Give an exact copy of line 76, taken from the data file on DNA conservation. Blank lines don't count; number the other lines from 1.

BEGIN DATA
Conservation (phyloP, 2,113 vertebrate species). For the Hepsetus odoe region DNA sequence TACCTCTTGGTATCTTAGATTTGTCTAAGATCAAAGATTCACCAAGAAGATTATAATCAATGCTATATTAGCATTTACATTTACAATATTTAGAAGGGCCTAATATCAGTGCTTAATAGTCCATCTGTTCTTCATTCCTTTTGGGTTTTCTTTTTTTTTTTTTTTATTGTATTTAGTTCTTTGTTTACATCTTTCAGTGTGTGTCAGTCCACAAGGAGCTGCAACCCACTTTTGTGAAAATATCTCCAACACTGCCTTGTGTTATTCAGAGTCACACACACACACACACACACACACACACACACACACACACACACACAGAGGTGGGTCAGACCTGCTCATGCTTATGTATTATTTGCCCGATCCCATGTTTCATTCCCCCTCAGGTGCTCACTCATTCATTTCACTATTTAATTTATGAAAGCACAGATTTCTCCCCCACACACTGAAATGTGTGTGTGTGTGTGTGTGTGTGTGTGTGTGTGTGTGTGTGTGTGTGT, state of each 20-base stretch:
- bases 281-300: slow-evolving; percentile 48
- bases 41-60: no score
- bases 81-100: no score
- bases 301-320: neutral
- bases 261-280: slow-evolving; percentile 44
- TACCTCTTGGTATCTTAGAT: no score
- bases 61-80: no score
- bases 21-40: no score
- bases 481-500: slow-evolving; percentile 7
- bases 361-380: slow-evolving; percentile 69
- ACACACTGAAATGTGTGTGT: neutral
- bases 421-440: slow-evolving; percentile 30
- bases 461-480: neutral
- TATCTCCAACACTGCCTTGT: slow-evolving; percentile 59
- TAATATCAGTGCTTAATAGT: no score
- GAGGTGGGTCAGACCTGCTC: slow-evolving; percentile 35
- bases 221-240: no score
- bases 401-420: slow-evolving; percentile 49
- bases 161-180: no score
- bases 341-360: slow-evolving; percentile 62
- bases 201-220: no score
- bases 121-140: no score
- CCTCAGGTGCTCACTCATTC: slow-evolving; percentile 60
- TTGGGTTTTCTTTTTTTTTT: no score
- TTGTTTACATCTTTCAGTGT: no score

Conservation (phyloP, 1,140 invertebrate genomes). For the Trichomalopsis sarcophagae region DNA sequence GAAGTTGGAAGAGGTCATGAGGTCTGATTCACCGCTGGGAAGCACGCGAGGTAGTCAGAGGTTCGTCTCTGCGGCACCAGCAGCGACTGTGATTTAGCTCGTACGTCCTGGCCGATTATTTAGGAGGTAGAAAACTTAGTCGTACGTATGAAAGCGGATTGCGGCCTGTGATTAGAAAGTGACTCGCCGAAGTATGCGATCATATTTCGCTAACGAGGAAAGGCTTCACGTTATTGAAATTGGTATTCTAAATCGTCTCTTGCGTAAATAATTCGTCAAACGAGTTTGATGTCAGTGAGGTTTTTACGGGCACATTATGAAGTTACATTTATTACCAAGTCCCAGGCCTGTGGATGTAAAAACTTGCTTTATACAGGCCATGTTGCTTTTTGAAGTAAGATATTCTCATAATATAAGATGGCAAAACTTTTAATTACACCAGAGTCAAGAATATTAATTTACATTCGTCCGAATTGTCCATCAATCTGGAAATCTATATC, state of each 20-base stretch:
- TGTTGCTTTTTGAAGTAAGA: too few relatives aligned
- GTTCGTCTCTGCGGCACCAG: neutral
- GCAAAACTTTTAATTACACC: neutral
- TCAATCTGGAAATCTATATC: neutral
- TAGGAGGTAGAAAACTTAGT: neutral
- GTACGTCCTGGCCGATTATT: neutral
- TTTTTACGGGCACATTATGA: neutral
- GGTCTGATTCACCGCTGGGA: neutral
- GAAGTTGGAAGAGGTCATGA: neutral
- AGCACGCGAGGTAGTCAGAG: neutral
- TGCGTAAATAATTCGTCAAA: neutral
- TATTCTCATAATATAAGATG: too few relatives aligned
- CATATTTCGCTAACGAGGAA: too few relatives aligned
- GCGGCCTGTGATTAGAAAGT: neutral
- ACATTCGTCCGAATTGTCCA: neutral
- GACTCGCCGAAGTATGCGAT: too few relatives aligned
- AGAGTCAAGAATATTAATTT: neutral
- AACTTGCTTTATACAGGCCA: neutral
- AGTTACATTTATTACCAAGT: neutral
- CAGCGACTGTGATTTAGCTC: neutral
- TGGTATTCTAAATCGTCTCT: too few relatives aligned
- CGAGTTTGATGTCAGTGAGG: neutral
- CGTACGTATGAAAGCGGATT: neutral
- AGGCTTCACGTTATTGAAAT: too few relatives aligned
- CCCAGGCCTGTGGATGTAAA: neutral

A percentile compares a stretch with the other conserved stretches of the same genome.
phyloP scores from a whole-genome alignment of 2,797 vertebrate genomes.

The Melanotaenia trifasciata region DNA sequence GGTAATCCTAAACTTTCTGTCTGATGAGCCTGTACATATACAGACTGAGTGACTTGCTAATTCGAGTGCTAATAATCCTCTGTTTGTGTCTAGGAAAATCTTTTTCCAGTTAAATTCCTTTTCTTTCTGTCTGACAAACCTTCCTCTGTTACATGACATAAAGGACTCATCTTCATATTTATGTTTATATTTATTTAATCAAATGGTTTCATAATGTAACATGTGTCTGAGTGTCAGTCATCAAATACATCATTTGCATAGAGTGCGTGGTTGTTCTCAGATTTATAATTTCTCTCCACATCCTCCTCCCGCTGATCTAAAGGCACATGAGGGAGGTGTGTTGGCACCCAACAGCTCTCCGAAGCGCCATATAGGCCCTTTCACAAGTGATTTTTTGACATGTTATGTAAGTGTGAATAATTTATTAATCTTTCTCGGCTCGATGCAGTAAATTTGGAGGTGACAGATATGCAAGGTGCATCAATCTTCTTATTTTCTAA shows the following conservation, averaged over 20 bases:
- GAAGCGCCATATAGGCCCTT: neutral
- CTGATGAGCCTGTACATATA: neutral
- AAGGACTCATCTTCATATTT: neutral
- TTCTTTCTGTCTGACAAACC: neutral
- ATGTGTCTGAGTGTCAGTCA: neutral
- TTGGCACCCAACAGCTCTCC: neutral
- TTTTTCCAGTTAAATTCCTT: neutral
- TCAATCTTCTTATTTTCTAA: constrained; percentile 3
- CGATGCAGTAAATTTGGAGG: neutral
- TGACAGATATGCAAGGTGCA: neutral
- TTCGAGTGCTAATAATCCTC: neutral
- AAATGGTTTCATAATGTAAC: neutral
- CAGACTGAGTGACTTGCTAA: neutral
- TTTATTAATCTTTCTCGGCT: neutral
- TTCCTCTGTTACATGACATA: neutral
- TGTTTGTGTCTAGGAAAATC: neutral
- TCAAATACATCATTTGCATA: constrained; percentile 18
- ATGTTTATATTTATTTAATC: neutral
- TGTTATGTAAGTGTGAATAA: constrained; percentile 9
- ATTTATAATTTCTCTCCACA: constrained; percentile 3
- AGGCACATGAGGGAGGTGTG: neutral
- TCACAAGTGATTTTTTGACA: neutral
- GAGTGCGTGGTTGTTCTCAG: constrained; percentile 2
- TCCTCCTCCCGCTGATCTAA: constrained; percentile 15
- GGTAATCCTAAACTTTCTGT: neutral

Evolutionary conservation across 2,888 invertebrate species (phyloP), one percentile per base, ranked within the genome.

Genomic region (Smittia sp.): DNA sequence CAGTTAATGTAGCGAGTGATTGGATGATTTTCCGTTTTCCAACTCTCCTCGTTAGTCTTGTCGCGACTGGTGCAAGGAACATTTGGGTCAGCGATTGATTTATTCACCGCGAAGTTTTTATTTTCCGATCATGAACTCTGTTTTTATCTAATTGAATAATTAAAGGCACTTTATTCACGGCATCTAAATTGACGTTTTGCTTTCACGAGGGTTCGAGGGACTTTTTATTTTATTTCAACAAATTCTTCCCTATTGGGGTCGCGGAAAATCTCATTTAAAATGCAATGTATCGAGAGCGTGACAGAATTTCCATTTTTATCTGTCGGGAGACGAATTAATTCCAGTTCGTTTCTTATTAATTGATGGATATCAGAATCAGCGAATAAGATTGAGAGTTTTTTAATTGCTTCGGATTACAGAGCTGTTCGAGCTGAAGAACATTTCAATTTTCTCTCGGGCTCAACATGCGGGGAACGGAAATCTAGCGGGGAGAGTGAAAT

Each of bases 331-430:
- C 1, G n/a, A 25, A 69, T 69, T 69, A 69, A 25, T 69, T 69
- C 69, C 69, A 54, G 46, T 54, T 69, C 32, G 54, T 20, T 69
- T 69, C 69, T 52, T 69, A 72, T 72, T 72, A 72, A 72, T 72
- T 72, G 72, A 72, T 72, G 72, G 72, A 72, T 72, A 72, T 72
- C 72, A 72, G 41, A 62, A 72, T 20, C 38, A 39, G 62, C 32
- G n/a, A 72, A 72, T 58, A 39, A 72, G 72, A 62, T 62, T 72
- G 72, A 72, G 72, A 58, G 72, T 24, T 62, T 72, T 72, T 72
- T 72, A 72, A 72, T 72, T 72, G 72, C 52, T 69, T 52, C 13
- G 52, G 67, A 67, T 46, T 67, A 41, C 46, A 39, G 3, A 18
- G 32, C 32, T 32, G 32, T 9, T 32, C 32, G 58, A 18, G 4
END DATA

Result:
- AGGCACATGAGGGAGGTGTG: neutral